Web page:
Website Helps Make Extra $ in Tough EconomyJanuary 27, 2010 - 11:50 AM | by: Maggie Kerkman
I have no earthly idea why I would ever possibly need five 32 inch flat screen TVs but after cruising Liquidation.com, I am tempted to start bidding. Think of the Liquidation.com as a sort of bulk eBay. Instead of one TV to bid on, at this auction site, most likely they could be sold in sets of five. There might be bulk lots of various sporting equipment, toys or clothes. Liquidation.com is a company that buys up the merchandise that national retailers don’t need. The Christmas gifts you didn’t want and returned might end up on Liquidation.com. So would surplus items that stores can’t sell. The company won’t name the stores it buys from, but claims it does business with all the biggies. If you win an auction, you can have the stuff shipped to you or you can pick it up from one of the company’s six warehouses. We’re live from the facility in Garland.
So how does all this translate into extra dollars in a tough economy? We talked with some of Liquidation.com’s customers. Some are small business owners who buy items at a discount to then resell in their store. Others are individuals who only have a storefront in cyberspace. They may buy those five TVs for example, and then sell them individually on websites like eBay and Craigslist. How good are the deals? We talked with one man who bought four pieces of office furniture for $200. James Kelly needs only one or two of the pieces, which he says would have sold retail for what he paid for all four. The other furniture Kelly doesn’t use, he will resell to cover the cost of entire purchase and maybe even make a buck or two.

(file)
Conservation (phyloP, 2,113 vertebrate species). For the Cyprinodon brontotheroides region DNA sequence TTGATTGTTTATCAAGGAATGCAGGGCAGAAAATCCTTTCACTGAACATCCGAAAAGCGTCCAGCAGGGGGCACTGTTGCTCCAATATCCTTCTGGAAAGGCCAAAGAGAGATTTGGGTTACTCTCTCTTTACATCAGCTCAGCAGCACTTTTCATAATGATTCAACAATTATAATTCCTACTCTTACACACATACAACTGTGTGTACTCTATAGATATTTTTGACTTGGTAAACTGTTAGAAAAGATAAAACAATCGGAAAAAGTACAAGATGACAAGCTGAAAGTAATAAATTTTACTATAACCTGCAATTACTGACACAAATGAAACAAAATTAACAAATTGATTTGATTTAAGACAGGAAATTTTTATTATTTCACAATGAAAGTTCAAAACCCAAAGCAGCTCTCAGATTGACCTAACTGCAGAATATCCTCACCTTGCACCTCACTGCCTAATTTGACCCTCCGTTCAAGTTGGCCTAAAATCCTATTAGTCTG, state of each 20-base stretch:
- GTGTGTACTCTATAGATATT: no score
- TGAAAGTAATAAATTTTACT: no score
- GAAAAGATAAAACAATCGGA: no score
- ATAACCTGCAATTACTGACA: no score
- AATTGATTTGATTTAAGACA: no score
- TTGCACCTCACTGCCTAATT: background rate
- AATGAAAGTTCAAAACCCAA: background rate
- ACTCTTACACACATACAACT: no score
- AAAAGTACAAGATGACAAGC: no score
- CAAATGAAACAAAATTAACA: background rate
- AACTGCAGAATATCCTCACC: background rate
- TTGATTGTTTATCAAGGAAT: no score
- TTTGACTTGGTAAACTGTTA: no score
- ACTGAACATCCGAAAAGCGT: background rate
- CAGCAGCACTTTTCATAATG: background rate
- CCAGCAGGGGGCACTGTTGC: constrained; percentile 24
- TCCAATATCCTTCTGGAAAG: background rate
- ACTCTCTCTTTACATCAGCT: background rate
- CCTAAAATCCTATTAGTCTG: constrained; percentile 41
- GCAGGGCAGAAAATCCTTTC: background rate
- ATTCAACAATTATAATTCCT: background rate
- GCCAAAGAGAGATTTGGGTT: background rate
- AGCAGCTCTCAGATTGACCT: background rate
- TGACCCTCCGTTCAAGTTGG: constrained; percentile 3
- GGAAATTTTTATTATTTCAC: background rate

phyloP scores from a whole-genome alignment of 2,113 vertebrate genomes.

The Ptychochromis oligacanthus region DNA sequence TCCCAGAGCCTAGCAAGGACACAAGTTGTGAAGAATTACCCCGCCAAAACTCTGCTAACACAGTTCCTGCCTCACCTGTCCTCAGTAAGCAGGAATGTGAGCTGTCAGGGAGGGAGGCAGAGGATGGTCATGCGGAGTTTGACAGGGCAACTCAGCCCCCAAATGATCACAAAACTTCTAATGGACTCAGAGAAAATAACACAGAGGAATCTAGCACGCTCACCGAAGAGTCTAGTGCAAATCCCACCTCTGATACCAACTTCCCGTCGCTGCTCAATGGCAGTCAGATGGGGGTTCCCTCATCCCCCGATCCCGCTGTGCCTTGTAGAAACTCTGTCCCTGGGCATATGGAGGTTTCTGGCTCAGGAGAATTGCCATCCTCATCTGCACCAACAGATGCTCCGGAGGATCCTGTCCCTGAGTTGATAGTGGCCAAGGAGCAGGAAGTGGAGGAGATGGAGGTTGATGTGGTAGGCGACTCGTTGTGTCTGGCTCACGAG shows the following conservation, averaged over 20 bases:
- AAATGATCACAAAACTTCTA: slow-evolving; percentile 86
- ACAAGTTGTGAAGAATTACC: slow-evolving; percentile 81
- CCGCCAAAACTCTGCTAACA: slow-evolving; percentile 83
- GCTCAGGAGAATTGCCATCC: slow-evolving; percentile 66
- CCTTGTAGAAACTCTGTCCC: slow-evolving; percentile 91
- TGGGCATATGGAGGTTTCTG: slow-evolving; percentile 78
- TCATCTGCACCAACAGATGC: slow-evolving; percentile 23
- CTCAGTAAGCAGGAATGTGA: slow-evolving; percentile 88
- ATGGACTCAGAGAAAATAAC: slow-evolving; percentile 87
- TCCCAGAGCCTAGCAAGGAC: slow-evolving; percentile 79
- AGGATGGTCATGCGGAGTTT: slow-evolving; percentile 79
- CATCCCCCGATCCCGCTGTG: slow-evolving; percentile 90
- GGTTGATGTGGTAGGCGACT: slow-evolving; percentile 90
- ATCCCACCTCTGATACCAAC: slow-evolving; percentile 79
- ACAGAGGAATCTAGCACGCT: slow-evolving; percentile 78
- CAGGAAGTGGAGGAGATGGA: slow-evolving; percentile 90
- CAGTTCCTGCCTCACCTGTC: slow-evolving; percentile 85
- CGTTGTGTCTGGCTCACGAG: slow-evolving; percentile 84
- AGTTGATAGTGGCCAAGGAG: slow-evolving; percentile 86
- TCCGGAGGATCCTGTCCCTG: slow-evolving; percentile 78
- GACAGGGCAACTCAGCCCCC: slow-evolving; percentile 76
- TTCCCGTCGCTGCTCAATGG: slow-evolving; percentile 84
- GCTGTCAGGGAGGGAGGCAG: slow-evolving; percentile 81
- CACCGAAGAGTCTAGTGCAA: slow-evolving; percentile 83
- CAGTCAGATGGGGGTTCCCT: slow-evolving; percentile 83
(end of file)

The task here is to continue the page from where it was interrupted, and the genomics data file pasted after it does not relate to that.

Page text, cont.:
We also talked with a woman whose name is Maria. She didn’t want us to use her last name. Maria lost her job about six months ago and turned to Liquidation.com because she says she needs some way to make money while she’s looking for a job. When we met Maria, she was picking up about four iPod docking stations and a couple of boxes of other audio equipment. She paid $300 for the lot of it. Maria was hoping at least to make a couple hundred dollars. She says now, anything would help.
Apparently, Kelly and Maria are not alone. Rob Caskey with Liquidation.com says while the company seems to do well in any economy, during the past holiday season, auctions were up 20%.